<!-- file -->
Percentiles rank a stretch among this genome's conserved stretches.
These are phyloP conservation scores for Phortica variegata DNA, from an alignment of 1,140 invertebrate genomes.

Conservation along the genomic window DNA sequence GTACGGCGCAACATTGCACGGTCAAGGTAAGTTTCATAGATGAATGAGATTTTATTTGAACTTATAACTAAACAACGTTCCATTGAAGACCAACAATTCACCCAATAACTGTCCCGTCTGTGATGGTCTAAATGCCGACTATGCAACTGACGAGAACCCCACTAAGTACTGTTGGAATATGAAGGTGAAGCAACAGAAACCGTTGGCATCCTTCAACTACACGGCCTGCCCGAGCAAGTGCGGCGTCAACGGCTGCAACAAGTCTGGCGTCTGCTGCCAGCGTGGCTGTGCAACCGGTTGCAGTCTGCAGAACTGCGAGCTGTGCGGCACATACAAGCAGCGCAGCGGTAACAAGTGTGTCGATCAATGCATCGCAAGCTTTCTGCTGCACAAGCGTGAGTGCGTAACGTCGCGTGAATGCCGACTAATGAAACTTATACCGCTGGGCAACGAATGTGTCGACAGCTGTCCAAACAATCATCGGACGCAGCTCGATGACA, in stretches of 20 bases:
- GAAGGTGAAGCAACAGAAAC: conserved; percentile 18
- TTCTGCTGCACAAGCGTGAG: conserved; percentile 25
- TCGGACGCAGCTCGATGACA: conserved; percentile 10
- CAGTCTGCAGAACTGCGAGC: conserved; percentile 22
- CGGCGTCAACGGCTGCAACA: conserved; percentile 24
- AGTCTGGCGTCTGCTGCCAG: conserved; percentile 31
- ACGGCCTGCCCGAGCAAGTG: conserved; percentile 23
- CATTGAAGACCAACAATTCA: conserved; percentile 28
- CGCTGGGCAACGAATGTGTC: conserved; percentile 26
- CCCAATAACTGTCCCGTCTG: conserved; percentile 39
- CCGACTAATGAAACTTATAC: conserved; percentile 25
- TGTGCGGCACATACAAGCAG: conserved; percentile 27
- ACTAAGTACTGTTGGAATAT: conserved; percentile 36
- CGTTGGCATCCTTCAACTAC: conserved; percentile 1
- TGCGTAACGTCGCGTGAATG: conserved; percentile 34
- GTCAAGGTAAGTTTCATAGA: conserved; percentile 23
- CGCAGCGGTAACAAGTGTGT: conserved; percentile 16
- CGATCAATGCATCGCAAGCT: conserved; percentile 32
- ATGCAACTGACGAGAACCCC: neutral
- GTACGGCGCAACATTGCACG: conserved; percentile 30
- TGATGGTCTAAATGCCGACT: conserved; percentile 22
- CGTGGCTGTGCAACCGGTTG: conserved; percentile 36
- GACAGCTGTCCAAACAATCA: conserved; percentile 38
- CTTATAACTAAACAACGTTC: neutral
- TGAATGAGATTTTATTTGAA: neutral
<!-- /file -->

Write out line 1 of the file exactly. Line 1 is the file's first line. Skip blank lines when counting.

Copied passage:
Percentiles rank a stretch among this genome's conserved stretches.